Another factor to be considered is the breakdown of food residue between the teeth by oral bacteria. This process releases an unpleasant smelling gas. (5)
Poor dental hygiene is one of the major contributors to bad breath (halitosis). There are more than 500 species of bacteria in our mouth, majority of which can produce bad smelling compounds. (7)
These bacteria live on the tongue and in between the teeth, breaking down food debris. When we don’t clean our teeth properly or floss, plaque can build up on the teeth and gums. Bacteria can also get trapped in the tiny grooves on our tongue.
A buildup of plaque that is not removed can lead to gingivitis or periodontitis; gum diseases which cause inflammation and halitosis.
Poorly fitting or improperly cleaned dentures can also trap food and bacteria. (8)
Dry Mouth (Xerostomia)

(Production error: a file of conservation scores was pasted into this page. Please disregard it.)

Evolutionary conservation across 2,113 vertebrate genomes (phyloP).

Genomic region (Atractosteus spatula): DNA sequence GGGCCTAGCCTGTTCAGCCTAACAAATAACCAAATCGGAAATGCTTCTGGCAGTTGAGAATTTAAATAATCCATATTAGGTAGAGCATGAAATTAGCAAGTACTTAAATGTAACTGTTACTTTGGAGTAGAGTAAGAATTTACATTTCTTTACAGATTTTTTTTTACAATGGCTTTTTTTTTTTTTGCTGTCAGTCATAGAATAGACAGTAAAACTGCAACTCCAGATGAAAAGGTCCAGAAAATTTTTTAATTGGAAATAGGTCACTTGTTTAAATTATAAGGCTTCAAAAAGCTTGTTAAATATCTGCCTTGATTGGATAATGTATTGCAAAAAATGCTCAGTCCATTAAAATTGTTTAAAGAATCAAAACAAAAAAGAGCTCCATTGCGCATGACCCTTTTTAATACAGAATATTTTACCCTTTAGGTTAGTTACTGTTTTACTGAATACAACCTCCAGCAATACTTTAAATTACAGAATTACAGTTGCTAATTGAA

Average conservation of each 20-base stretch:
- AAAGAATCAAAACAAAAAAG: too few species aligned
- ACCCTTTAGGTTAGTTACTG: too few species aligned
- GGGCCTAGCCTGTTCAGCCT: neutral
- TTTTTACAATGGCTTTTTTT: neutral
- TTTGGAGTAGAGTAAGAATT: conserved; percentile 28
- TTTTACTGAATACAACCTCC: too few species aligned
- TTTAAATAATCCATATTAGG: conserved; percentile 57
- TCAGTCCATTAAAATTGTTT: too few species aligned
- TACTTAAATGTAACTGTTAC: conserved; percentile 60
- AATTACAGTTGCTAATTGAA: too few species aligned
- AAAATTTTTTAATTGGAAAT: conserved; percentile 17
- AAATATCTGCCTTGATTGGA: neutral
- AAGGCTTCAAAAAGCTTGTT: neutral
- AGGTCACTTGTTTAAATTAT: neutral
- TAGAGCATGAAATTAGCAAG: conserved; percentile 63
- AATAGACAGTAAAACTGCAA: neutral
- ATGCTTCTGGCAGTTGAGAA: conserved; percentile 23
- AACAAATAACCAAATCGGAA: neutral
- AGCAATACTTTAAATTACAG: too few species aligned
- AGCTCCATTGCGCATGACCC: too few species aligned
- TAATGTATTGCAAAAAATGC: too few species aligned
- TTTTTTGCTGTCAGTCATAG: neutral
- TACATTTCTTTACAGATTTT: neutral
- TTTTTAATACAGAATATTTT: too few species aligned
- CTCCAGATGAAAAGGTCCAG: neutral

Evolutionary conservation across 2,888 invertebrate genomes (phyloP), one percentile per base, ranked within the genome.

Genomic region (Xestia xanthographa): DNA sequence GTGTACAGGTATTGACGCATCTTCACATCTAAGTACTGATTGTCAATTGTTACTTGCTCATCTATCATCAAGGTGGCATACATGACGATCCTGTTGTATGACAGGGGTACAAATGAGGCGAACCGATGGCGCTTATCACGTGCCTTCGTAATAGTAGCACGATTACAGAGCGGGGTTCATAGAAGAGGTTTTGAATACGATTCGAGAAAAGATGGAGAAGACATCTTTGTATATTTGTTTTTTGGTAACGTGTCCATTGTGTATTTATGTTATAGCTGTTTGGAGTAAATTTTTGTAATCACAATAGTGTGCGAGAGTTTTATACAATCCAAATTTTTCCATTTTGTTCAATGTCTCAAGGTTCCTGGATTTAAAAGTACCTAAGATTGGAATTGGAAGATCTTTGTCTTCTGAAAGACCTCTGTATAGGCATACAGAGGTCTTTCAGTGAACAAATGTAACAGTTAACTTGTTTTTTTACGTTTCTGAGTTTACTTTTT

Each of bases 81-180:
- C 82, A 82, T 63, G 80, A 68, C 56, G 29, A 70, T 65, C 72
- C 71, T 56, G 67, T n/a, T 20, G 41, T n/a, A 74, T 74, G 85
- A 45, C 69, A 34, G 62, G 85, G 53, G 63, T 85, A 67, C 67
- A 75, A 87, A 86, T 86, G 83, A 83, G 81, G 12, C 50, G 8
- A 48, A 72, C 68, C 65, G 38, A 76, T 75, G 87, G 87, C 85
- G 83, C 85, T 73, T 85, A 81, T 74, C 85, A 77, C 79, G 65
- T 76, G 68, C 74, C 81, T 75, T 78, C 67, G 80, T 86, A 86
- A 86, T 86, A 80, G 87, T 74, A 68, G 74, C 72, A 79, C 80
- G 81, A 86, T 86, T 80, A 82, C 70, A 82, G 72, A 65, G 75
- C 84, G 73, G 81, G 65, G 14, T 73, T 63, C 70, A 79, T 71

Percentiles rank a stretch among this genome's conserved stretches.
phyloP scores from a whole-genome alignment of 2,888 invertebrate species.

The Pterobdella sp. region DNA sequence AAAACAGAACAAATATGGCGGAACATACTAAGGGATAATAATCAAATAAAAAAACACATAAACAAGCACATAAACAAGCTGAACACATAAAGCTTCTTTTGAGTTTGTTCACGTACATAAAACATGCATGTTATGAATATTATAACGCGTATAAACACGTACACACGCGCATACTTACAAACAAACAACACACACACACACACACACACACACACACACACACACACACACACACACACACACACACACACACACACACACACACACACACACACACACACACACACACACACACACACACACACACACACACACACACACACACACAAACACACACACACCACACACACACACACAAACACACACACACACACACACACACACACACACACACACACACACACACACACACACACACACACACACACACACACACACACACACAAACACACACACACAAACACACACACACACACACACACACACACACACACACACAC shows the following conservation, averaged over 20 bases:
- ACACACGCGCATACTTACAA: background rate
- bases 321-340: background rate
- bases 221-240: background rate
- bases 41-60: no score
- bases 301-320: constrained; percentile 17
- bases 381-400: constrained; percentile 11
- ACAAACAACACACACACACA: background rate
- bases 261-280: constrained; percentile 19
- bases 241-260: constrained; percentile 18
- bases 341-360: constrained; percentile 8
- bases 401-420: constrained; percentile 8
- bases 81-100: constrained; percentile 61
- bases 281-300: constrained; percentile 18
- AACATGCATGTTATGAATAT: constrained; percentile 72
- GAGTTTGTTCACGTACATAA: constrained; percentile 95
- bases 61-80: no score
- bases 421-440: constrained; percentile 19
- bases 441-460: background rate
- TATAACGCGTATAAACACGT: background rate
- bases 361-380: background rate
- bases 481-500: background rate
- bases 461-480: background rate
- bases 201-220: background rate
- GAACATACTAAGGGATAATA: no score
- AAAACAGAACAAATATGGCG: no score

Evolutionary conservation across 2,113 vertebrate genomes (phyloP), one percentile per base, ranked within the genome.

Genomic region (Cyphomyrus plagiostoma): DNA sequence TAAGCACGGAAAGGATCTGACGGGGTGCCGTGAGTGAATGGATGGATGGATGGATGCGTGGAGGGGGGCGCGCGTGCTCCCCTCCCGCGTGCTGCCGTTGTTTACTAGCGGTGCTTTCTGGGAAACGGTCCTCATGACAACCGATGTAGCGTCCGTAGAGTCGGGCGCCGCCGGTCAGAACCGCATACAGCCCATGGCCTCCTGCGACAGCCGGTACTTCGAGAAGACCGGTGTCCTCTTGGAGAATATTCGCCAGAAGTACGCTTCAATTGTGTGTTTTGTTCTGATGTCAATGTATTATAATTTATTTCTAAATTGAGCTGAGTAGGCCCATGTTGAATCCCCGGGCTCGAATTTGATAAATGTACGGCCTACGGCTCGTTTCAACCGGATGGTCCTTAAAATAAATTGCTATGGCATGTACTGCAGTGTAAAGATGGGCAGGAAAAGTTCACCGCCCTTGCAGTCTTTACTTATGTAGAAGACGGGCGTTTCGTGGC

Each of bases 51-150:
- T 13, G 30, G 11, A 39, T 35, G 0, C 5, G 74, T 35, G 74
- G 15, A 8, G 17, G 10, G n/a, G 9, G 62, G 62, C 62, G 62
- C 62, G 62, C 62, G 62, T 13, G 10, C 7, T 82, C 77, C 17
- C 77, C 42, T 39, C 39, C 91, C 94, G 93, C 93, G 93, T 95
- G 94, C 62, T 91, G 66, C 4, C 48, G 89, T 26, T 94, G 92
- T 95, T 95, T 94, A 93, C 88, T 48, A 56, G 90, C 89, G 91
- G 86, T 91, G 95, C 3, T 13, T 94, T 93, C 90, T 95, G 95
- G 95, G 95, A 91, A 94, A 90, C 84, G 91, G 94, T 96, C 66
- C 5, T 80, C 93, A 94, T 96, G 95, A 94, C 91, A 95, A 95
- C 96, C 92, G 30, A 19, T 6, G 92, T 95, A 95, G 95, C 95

Saliva plays an important role in cleaning our mouths and keeping bacteria levels down. When we don’t produce enough, bacteria can flourish and the mouth becomes dry.
There are many reasons this can happen including medication or diseases affecting the salivary glands and also alcohol consumption. (9)
Illnesses or diseases which affect the respiratory system can result in bad breath (halitosis). Bacteria associated with these conditions produce gases which smell unpleasant and can be detected on the breath.
Respiratory tract conditions include sinusitis, tonsillitis, lung infections and bronchitis. Foreign bodies in the nose or lung can also cause bad breath (halitosis).
The first step would be to rule out a temporary cause for bad breath (halitosis) and establish whether the halitosis is genuine or imagined.
This recognizes a detectable malodour which is extreme enough to be deemed socially unacceptable. This is the further classified as follows: